Museu Picasso de Barcelona

Barcelona City Council

Site Menu




Un collage abans del collage. Del 6.3.12 al 3.6.12

Pablo Picasso invented collage as an artistic technique around the spring of 1912. But long before this, in Barcelona in March 1899, he made a drawing in which he glued a technically reproduced image: the portrait of an actress. We now know that this piece is a picture card from a matchbox, which were very popular in the late nineteenth century.

From the peculiarity of the work, this small exhibition explores the new visuality of this period in which drawings and photographs vied for position in the popular illustrated papers and magazines, the boom in the mass production of printed images, which inundated everyday life, and the vogue for collecting them that seized a large part of the population.

Man Leaning Against a Wall

The drawing titled Man Leaning Against a Wall is part of a series of life studies drawn by Picasso at the Círculo Artístico de Barcelona in February and March 1899. This time was a crossroads in the young artist's life. He decided, against his father's wishes, to drop out of art school and pursue a career as an independent painter. The scrap of paper glued to the lower right-hand corner of the drawing is a matchbox picture-card from a series about performing artists: a popular image of the time. The subject of the photograph is the French actress Angeline Cavelle.

Man Leaning against a Wall
Cavelle, two matchbox trade cards

Picture cards

In Barcelona at the turn of the twentieth century, the graphic arts were thriving. The picture-card was a central feature; it typically came as a promotional gift, the most popular being the cromos given away with chocolate bars and matchboxes. You were given an illustrated album with allotted spaces in which to affix each picture-card as and when you added it to your collection. Each series revolved around a specific theme. This relationship between drawing and industrially copied photographs is strongly reminiscent of the duality established in Picasso's drawing.

Trade card Champagne Codorniu with artist Marion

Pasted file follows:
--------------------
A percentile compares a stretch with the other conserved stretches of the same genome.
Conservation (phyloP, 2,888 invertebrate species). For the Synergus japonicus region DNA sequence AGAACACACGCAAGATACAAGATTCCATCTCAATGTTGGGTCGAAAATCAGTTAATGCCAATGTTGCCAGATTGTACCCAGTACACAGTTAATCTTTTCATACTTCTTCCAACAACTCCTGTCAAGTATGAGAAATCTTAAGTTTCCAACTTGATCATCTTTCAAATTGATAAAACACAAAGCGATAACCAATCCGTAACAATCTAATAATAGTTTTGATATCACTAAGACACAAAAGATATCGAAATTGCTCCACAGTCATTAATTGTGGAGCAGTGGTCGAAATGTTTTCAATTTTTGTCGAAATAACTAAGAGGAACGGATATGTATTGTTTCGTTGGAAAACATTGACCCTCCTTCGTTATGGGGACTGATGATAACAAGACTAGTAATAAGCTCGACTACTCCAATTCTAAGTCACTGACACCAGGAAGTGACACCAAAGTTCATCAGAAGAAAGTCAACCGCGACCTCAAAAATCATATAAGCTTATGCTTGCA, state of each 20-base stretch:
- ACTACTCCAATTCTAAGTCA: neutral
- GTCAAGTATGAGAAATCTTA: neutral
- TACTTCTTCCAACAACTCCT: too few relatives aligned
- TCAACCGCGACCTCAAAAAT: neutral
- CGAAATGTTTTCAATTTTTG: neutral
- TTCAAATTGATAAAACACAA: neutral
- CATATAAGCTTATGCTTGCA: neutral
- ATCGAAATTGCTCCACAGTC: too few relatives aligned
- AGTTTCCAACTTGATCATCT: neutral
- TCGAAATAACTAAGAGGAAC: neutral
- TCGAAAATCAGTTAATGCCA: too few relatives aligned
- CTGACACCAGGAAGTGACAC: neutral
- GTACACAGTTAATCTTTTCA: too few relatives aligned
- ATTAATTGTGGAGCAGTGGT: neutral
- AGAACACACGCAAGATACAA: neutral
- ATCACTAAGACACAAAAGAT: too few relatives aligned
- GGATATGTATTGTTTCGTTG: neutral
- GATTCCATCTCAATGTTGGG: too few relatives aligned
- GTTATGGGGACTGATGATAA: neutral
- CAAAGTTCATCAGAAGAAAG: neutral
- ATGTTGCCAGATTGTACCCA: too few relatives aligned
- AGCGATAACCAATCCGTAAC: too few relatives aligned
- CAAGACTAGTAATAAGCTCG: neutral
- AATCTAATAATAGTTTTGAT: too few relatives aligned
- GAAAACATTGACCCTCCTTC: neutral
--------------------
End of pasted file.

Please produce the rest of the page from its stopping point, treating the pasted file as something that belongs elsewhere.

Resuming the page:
Trade card Champagne Codorniu with artist Anna Beld
Trade card Champagne Codorniu with artist De Merode
February, three Chocolate Amatller trade cards for a calendar

Drawing factory I

Shortly after Man Leaning Against a Wall, Picasso threw himself into Barcelona’s bustling world of the graphic arts. His need to earn a living drove him to enter poster contests and design business cards and restaurant menus. In one drawing of the period, Picasso repeatedly wrote out the words "Drawing Factory Pablo Ruiz Picasso Barcelona" in lettering reminiscent of advertising. In about 1899, the young Picasso took a keen interest in the "kiosk artist" Théophile-Alexandre Steinlen. He scribbled Steinlen’s name repeatedly on a sheet of paper, and indirectly alluded to him in a portrait of his father in Gil Blas Illustré – a publication to which Steinlen was a fellow contributor.

Advertising poster forthe Compagnie Française des Chocolats et des Thés
Two Heads in the Style of El Greco

Drawing factory II

Like Ramon Casas – a designer of posters and postcards whose drawings often appeared in the press, particularly Pèl & Ploma, a magazine he edited himself – Picasso was a prolific illustrator. His work appeared in the pages of the magazines Joventut, Catalunya artística and Pèl & Ploma, and the highpoint of his career as an illustrator was Arte Joven, a publication he edited himself for several months in Madrid in 1901. Later, he designed a poster for the newspaper El liberal (1902) and contributed to French popular magazines, such as the weekly Frou-frou (four drawings in 1901 and 1903).

Advertising poster forthe firm of J.y M.Boada S. C.
Bohemian Madrid

Collage as social practice

By the late 19th century it was a popular pastime to cut out printed illustrations and put them together in a composition of your own. In photography, too, “clichés” were routinely cut, pasted and photographed afresh. Clippings were assembled to create new illustrations, which were then printed as postcards. This offshoot of the visual arts extended to posters, the small ads, theatrical programmes and ladies' fans. These were the trends forming the background to Picasso’s drawing.

Ventall amb fotomuntatge Laurent
Canó disparant un home

Picasso: Cut and paste